Lifesaving Organ Donations are a Special Need in Asian Community

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Area man received liver which allowed him to be there for his children 

Asians throughout the country are being reminded that they can help each other through organ and tissue donation.

Diseases like Hepatitis B hit Asian populations harder than other groups.  Often, a lifesaving liver transplant is the only cure.  Yet the number of Asians waiting for all types of transplants in the state is high –about 4,000 people.

In 2011, about 170 of those people on the waiting list for organs in California died without ever receiving their lifesaving transplant.

Through Aug. 7, the nation’s attention is focused on this problem as part of National Minority Donor Awareness week.    One of the groups educating the public about this issue, the California Transplant Donor Network, held an event in Millbrae in which people who have been helped by donation urged other Asians to help out by registering as an organ and tissue donor.

Kelvin Yu – Liver transplant recipient

“Doctors told me I would not live to see my two young sons grow up unless I received a liver transplant.  Thanks to my donor, I was able to see my sons grow up and graduate from college and hold my granddaughter,” said Kelvin Yu, a Chinese American resident of Redwood Shores in the Bay Area.  Hepatitis B ravaged his liver until he received his new liver from a deceased donor about 16 years ago.

He said long-held beliefs that Asians should not donate need to be abandoned – the time is now to help others in the community who, like he did, can live on only if they receive a transplant.  “Heaven doesn’t need your organs; leave them here on Earth to help others.”

Through Aug. 7, the nation’s attention is focused on this problem as part of National Minority Donor Awareness week.    One of the groups educating the public about this issue, the California Transplant Donor Network, held an event in Millbrae in which people who have been helped by donation urged other Asians to help out by registering as an organ and tissue donor.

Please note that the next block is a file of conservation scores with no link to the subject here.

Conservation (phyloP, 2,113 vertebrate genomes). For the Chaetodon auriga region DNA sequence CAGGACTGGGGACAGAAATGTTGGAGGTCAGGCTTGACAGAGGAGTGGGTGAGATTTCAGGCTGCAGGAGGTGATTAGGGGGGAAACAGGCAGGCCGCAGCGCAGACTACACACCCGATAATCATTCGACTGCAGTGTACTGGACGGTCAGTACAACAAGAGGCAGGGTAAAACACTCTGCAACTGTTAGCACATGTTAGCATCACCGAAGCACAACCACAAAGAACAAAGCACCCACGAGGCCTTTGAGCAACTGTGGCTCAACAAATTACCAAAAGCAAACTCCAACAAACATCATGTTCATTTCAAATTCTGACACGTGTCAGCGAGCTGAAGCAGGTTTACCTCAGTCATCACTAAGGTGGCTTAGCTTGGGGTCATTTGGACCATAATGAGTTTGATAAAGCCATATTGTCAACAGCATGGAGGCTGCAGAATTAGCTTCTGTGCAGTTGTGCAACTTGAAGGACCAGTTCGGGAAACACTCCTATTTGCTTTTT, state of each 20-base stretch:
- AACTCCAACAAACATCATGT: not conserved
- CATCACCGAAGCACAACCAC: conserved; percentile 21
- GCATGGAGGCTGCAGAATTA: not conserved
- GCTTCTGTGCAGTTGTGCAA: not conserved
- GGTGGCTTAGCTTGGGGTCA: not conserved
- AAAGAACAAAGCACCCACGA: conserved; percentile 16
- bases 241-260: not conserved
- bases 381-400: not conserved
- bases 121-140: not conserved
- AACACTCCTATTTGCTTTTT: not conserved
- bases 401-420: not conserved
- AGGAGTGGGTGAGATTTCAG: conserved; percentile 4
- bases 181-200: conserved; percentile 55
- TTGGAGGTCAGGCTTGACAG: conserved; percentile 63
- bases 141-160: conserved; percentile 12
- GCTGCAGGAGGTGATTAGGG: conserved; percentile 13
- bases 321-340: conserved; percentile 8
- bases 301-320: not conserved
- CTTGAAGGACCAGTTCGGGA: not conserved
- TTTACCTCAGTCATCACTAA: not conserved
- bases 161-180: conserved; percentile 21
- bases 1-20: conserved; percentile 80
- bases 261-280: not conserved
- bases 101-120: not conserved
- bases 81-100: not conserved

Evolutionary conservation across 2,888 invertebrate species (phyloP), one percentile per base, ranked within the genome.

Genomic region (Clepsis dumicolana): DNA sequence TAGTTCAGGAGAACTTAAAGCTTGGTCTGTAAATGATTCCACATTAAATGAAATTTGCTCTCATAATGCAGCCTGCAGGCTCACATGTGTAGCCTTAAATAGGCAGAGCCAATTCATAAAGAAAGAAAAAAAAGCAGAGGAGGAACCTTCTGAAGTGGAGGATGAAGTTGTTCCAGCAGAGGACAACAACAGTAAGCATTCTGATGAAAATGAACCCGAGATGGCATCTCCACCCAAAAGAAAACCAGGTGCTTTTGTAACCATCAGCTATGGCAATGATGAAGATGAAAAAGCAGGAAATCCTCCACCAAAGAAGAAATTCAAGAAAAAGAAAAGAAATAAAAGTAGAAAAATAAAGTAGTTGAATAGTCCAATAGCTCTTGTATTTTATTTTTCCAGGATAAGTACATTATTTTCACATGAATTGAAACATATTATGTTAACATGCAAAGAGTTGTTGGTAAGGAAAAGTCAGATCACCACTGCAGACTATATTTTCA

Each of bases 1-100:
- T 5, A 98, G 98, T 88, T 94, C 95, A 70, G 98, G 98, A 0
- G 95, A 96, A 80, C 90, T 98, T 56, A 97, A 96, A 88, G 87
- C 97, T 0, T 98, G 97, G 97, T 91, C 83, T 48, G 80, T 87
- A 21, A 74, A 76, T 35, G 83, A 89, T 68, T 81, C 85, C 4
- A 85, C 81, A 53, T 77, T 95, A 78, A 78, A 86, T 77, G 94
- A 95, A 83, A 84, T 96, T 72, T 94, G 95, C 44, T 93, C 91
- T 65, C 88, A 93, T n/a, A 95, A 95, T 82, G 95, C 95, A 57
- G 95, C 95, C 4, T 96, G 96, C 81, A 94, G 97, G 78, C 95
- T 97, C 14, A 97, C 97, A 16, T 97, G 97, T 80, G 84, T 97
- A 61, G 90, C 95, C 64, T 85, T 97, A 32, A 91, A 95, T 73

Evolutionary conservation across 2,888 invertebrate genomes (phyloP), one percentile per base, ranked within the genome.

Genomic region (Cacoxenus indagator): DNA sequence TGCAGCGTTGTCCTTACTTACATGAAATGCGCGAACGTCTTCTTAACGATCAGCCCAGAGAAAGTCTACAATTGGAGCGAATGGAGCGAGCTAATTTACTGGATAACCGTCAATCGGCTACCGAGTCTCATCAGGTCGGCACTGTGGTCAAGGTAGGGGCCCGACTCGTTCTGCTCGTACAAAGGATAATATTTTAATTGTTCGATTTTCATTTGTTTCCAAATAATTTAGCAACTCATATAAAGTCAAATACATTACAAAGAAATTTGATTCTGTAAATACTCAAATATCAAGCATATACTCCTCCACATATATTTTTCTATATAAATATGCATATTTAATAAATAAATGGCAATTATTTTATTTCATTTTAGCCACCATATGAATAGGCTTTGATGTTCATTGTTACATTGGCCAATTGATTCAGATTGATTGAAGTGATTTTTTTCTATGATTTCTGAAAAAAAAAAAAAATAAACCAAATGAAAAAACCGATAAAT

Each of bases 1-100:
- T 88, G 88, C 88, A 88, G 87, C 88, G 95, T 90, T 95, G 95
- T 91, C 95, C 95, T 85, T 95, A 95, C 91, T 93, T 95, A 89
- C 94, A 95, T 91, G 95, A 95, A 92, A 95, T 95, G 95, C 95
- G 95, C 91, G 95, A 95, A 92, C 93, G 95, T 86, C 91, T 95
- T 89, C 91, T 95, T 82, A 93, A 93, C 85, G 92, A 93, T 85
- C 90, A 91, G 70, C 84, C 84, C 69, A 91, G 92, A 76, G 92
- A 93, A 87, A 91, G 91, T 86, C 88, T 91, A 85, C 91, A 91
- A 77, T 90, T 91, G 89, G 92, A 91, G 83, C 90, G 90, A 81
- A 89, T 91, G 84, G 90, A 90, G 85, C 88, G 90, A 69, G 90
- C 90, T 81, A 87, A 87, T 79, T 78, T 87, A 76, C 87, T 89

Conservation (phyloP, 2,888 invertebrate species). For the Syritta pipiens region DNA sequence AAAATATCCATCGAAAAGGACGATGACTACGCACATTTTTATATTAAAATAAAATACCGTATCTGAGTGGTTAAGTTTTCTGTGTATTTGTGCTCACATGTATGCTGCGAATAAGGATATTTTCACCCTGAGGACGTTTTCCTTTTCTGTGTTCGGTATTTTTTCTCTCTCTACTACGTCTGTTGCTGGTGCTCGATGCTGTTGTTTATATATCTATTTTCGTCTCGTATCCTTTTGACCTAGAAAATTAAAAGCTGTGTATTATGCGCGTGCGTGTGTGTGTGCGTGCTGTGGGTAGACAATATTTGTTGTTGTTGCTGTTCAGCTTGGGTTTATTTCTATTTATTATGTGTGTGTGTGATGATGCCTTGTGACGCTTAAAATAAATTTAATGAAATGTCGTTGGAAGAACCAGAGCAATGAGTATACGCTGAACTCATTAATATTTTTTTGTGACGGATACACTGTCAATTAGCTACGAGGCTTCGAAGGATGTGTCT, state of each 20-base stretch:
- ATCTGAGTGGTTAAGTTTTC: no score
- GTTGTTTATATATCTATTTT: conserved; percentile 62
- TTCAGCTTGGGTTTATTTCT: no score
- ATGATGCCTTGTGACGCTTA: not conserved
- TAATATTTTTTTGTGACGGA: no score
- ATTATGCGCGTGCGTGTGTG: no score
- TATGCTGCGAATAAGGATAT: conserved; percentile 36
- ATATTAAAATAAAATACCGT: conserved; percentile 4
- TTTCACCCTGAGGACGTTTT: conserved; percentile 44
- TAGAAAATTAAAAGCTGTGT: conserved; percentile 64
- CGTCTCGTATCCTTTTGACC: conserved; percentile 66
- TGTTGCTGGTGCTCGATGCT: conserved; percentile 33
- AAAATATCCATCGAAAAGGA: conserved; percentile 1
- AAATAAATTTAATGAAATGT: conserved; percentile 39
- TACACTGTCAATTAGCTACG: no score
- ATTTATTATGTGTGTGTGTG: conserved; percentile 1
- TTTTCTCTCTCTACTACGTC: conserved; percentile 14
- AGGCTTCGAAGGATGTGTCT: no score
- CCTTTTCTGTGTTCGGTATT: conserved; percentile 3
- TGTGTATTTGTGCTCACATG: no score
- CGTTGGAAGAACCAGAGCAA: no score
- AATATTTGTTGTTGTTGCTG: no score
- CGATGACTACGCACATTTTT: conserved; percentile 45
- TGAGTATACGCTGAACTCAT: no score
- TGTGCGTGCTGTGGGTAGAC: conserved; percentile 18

“Doctors told me I would not live to see my two young sons grow up unless I received a liver transplant.  Thanks to my donor, I was able to see my sons grow up and graduate from college and hold my granddaughter,” said Kelvin Yu, a Chinese American resident of Redwood Shores in the Bay Area.  Hepatitis B ravaged his liver until he received his new liver from a deceased donor about 16 years ago.

He said long-held beliefs that Asians should not donate need to be abandoned – the time is now to help others in the community who, like he did, can live on only if they receive a transplant.  “Heaven doesn’t need your organs; leave them here on Earth to help others.”

Unlike Kelvin who needed a liver, other Asians wait for kidney transplants. Most of Asians and Pacific Islanders on the waiting list nationally need a kidney.

If the person who is donating a kidney is of the same ethnic group, the chances that the organ will be accepted in the recipient’s body and less likely to be rejected improve greatly, said Laura Yamagata, CTDN employee who works in helping to insure that donated organs go to the people at the top of the waiting list. Most of the organs in the Northern California area served by CTDN are transplanted into area residents.

Organizers of the National Minority Donor Awareness Day expanded the event to a week for the first time this year to further call attention to the fact that Asians sign up in fewer numbers to be donors than other groups.

“Of all the organs donated in 2011, less than 3 percent came from Asians.  For more lives to be saved, more people in our communities need to be vocal, to step up and talk about donation.”  Kathy Normant, a member of the API community who required a sudden liver transplant in 2008.

To register as an organ donor, go to ctdn.org

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